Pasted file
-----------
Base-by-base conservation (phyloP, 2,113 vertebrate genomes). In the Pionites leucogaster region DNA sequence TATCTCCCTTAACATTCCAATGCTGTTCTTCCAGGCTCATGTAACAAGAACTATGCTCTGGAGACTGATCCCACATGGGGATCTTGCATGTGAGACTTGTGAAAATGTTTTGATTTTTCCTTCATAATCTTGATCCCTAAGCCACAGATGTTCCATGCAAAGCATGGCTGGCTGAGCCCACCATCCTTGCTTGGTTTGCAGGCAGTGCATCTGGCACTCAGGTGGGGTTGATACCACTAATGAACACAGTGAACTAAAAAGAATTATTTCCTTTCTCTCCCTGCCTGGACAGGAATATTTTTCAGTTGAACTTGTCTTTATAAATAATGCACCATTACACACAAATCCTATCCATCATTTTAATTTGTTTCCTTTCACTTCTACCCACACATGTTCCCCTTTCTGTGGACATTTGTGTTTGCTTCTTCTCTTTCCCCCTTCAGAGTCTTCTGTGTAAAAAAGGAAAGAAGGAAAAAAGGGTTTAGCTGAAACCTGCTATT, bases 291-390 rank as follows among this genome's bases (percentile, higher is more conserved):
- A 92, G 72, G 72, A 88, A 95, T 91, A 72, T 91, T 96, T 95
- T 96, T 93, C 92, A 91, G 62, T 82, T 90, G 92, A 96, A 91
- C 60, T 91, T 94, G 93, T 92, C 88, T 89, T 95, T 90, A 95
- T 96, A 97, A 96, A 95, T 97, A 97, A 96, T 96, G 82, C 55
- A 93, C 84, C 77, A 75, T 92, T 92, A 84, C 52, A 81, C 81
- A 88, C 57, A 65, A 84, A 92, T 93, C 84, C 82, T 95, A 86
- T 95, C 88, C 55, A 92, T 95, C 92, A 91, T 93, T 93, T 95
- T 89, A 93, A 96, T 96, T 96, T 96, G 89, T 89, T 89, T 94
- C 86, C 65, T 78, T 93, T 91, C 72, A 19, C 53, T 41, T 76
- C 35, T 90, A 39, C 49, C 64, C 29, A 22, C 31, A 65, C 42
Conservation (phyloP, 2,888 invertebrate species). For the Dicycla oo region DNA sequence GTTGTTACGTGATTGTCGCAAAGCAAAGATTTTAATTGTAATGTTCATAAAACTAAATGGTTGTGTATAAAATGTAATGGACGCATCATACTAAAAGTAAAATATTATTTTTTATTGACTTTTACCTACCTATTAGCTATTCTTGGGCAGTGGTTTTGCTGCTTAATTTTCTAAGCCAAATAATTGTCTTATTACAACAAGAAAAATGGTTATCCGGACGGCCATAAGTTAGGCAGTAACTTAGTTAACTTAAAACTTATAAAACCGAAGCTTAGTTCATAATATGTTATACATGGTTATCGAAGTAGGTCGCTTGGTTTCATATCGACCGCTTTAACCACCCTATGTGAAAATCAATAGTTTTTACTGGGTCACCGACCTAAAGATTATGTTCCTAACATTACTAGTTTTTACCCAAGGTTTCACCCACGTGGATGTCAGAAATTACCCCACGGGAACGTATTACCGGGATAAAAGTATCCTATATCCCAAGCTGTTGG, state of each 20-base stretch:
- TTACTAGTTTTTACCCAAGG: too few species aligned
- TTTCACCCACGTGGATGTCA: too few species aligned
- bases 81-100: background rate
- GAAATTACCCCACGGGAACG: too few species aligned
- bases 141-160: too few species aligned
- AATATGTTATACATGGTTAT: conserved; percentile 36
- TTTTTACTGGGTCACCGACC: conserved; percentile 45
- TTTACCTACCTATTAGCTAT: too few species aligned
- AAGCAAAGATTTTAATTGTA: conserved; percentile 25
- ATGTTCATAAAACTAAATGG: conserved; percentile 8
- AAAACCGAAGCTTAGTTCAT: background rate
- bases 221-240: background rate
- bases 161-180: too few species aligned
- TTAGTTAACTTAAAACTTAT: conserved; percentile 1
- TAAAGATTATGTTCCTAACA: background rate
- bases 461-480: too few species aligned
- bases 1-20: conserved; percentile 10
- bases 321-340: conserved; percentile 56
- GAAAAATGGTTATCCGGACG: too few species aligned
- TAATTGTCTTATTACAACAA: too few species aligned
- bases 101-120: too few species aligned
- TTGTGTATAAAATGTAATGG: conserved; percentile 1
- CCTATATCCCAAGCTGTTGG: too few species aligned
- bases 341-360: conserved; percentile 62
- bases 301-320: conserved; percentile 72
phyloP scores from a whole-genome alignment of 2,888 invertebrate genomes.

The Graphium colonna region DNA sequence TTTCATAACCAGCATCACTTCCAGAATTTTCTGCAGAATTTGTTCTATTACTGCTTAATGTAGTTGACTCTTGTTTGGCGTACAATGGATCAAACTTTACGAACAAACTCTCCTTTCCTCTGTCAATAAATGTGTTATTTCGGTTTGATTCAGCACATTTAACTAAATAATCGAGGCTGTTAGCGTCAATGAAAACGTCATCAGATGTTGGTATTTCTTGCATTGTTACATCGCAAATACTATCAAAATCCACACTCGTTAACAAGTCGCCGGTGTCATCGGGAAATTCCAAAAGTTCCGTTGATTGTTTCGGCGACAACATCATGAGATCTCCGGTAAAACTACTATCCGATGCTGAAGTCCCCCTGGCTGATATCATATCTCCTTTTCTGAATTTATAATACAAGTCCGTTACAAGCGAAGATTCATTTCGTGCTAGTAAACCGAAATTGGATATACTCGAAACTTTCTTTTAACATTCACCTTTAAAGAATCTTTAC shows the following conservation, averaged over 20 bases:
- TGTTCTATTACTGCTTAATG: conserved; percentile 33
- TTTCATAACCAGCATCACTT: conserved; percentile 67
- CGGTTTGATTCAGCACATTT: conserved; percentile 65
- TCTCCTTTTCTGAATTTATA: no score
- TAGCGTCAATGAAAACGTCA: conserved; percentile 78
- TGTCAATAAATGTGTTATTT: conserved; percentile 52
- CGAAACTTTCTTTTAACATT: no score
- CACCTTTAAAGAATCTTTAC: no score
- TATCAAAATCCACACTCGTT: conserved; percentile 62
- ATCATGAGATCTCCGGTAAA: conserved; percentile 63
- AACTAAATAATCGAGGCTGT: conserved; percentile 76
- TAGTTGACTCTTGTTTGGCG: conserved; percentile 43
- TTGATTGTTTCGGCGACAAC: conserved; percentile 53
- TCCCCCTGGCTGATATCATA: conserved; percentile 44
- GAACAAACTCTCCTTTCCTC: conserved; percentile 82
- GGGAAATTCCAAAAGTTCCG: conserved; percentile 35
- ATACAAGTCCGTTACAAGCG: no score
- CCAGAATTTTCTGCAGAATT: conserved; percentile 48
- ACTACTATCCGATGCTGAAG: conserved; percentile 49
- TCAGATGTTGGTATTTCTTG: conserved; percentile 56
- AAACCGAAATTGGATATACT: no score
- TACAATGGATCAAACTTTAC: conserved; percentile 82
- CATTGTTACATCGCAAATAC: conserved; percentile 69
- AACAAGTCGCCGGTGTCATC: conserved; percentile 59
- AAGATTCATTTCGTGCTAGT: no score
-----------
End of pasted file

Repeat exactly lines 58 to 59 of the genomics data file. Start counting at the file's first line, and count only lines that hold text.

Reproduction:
- ACTACTATCCGATGCTGAAG: conserved; percentile 49
- TCAGATGTTGGTATTTCTTG: conserved; percentile 56